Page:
Playing Poker With The PCL’s Past

Never expected to get a blog post out of a weekend trip to watch college basketball, but here we are.

I went down to Berkeley/Oakland this past weekend to watch my alma mater play a pair of (highly successful) basketball games, and somehow randomly ended up in a miniature Pacific Coast League museum.

Texas Hold ‘Em is an enjoyable pastime for me. For you non-cardplayers, this is a skill-based poker game, in which you play against the other players at the table (and not against the “house” or casino). I often will find a card room on the road and play for a bit if I have some spare time.

This weekend I had some time between basketball games so I decided to play a little poker at the Oaks Club, which is technically in Emeryville near the eastern base of the Bay Bridge. Little did I know that I was walking directly into the PCL’s past.

The card room – which claims to have been open since 1895 – sits directly across the street from the former location of Oaks Ball Park, which housed the PCL’s Oakland Oaks from 1913-1955. The stadium was demolished after the franchise was relocated to Vancouver in 1956, and now the Pixar Animation Studio sits on that plot of land.

The ballpark’s old neighbor has kept the memory of the franchise alive.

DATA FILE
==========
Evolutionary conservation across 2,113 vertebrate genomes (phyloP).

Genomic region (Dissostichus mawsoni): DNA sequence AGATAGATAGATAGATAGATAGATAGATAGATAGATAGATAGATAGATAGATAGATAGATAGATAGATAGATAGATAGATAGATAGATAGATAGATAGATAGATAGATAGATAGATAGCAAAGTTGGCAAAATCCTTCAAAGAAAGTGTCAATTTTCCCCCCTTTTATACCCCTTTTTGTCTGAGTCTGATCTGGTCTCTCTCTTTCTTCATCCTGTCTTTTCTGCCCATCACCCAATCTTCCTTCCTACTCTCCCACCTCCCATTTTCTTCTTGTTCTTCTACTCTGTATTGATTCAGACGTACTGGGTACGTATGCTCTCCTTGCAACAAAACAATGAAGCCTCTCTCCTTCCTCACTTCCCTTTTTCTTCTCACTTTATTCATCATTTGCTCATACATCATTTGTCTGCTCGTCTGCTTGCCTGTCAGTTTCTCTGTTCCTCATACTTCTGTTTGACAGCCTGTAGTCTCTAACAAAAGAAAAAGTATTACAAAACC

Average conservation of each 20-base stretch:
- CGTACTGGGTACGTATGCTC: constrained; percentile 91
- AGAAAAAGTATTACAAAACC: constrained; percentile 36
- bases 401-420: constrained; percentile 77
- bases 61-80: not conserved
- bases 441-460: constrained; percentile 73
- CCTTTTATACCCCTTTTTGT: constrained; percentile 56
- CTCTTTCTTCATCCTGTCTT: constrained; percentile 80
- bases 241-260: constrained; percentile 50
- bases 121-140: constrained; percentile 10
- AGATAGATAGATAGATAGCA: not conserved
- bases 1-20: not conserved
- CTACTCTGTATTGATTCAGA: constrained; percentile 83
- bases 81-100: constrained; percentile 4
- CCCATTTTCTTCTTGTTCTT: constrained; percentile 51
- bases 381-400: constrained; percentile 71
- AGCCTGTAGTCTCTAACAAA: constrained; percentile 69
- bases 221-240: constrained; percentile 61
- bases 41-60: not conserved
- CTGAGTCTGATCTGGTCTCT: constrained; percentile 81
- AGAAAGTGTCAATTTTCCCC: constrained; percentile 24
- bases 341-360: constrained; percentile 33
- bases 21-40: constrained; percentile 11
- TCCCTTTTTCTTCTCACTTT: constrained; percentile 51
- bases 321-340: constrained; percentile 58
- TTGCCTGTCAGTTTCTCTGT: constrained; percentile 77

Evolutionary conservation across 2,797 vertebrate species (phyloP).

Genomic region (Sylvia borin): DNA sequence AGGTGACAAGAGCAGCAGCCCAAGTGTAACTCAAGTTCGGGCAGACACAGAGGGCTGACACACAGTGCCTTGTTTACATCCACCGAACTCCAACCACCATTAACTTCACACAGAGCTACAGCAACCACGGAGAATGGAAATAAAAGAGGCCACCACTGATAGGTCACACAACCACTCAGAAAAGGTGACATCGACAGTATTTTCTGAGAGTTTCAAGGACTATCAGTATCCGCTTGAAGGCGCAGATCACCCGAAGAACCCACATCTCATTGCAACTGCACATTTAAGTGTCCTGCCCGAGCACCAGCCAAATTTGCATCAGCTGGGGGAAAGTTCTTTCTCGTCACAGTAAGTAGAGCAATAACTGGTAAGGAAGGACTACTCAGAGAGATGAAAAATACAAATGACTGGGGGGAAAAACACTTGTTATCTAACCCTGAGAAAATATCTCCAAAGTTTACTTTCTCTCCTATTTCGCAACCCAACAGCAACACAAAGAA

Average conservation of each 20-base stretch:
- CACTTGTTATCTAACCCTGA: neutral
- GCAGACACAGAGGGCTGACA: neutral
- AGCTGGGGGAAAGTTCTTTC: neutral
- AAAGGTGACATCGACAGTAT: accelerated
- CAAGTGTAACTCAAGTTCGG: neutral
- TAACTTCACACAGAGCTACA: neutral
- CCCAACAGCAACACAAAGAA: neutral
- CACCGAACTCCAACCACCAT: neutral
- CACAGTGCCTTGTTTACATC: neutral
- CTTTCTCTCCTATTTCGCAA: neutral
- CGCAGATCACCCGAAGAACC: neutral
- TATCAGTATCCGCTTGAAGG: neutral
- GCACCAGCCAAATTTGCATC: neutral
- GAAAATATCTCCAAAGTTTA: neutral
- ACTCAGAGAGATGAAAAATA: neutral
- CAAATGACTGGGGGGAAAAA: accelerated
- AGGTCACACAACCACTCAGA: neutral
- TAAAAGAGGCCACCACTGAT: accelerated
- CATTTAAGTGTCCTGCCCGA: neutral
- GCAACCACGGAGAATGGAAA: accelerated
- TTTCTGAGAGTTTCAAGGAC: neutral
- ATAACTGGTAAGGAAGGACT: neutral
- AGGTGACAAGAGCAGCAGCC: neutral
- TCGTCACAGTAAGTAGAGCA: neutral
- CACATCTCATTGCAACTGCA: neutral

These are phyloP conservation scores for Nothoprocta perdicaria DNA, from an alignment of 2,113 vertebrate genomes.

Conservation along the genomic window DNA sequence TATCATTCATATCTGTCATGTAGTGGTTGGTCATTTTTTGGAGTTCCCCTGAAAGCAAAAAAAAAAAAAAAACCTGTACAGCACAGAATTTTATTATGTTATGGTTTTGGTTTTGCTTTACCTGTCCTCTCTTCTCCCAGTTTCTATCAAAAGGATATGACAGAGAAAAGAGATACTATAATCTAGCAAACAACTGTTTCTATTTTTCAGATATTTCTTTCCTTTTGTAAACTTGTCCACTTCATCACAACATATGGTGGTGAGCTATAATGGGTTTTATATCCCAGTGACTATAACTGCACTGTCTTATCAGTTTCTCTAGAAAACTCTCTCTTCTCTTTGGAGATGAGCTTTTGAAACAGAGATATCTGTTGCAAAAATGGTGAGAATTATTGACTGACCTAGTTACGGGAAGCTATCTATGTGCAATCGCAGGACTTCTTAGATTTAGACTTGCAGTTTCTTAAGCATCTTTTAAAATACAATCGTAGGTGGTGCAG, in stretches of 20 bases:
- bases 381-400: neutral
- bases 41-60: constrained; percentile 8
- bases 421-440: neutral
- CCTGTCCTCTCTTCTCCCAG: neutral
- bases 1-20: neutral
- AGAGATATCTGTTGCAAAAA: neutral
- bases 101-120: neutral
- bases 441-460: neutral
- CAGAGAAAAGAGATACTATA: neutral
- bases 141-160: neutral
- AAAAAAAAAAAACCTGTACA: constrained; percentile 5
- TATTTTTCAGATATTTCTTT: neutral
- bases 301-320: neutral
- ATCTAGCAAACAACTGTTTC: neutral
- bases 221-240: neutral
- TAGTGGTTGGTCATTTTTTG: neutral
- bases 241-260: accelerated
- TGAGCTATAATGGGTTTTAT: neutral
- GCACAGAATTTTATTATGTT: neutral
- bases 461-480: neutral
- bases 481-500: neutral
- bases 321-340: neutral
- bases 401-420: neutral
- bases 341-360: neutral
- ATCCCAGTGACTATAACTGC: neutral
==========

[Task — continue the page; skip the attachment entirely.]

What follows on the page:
Covering the walls of the restaurant section of the Oaks Club are a series of terrific historical photos of this long-gone PCL franchise. I took some pictures of the pictures (the diners in there thought I was weird) and they didn’t come out real well – the lighting was as terrible as my photography skills – but it was cool to see this stuff on the wall in such an unlikely location. You can click on the pictures to enlarge them.

ballpark aerial

Aerial shot of Oaks Ball Park

The Oaks had some big baseball names. The DiMaggio brothers were from nearby San Francisco, and Vince played for the Oaks.

Vince Dimaggio

Vince DiMaggio circa 1947

Oakland won a PCL title in 1927, and then suffered through two decades of sub par seasons. The drought ended with a PCL championship in 1948 under the guidance of Hall Of Fame manager Casey Stengel.

Oaks win!

Casey Stengel

Casey Stengel, Oaks manager 1946-1948

There are many more PCL photos on the walls, but as you can tell it was tough to get decent shots of them. If you like PCL history and are ever in Oakland, it’s worth checking out the Oaks Club – even if you have no intention of playing cards. And if you need to use their free WiFi, the password is “1927PCLchamps.”


New post coming Wednesday, when we look at the 2016 Tacoma Rainiers middle infield candidates.

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